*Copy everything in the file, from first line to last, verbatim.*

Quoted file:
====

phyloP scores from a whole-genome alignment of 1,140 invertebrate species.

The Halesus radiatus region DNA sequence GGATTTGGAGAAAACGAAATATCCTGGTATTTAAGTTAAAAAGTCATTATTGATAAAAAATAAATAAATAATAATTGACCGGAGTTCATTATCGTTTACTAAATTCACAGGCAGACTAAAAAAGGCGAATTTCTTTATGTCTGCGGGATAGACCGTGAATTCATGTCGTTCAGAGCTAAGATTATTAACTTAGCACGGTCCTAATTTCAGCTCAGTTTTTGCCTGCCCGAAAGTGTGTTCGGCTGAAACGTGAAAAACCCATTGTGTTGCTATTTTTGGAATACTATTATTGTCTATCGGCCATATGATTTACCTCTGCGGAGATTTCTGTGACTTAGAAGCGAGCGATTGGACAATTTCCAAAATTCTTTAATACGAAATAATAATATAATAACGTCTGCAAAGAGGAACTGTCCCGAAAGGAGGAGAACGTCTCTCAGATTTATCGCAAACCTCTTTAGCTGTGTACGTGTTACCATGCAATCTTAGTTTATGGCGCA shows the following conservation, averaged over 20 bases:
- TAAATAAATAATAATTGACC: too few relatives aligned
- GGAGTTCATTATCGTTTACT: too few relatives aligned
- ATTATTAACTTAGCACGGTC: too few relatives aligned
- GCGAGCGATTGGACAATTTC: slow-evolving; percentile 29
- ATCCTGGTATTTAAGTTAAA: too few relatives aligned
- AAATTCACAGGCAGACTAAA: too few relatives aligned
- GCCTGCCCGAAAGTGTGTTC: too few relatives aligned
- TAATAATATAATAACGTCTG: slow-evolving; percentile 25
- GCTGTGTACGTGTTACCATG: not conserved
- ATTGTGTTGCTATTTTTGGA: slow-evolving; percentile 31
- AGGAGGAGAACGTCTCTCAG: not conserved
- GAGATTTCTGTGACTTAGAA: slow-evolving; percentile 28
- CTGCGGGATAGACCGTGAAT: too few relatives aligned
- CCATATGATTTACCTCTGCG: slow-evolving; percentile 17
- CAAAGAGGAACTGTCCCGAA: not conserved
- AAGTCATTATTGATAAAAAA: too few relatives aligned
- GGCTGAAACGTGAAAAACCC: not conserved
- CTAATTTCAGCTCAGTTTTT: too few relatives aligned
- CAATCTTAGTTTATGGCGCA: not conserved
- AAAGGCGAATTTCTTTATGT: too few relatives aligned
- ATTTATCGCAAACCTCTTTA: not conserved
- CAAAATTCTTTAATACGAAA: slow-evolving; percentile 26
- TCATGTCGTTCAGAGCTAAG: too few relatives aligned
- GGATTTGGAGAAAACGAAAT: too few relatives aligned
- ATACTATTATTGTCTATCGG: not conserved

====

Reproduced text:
phyloP scores from a whole-genome alignment of 1,140 invertebrate species.

The Halesus radiatus region DNA sequence GGATTTGGAGAAAACGAAATATCCTGGTATTTAAGTTAAAAAGTCATTATTGATAAAAAATAAATAAATAATAATTGACCGGAGTTCATTATCGTTTACTAAATTCACAGGCAGACTAAAAAAGGCGAATTTCTTTATGTCTGCGGGATAGACCGTGAATTCATGTCGTTCAGAGCTAAGATTATTAACTTAGCACGGTCCTAATTTCAGCTCAGTTTTTGCCTGCCCGAAAGTGTGTTCGGCTGAAACGTGAAAAACCCATTGTGTTGCTATTTTTGGAATACTATTATTGTCTATCGGCCATATGATTTACCTCTGCGGAGATTTCTGTGACTTAGAAGCGAGCGATTGGACAATTTCCAAAATTCTTTAATACGAAATAATAATATAATAACGTCTGCAAAGAGGAACTGTCCCGAAAGGAGGAGAACGTCTCTCAGATTTATCGCAAACCTCTTTAGCTGTGTACGTGTTACCATGCAATCTTAGTTTATGGCGCA shows the following conservation, averaged over 20 bases:
- TAAATAAATAATAATTGACC: too few relatives aligned
- GGAGTTCATTATCGTTTACT: too few relatives aligned
- ATTATTAACTTAGCACGGTC: too few relatives aligned
- GCGAGCGATTGGACAATTTC: slow-evolving; percentile 29
- ATCCTGGTATTTAAGTTAAA: too few relatives aligned
- AAATTCACAGGCAGACTAAA: too few relatives aligned
- GCCTGCCCGAAAGTGTGTTC: too few relatives aligned
- TAATAATATAATAACGTCTG: slow-evolving; percentile 25
- GCTGTGTACGTGTTACCATG: not conserved
- ATTGTGTTGCTATTTTTGGA: slow-evolving; percentile 31
- AGGAGGAGAACGTCTCTCAG: not conserved
- GAGATTTCTGTGACTTAGAA: slow-evolving; percentile 28
- CTGCGGGATAGACCGTGAAT: too few relatives aligned
- CCATATGATTTACCTCTGCG: slow-evolving; percentile 17
- CAAAGAGGAACTGTCCCGAA: not conserved
- AAGTCATTATTGATAAAAAA: too few relatives aligned
- GGCTGAAACGTGAAAAACCC: not conserved
- CTAATTTCAGCTCAGTTTTT: too few relatives aligned
- CAATCTTAGTTTATGGCGCA: not conserved
- AAAGGCGAATTTCTTTATGT: too few relatives aligned
- ATTTATCGCAAACCTCTTTA: not conserved
- CAAAATTCTTTAATACGAAA: slow-evolving; percentile 26
- TCATGTCGTTCAGAGCTAAG: too few relatives aligned
- GGATTTGGAGAAAACGAAAT: too few relatives aligned
- ATACTATTATTGTCTATCGG: not conserved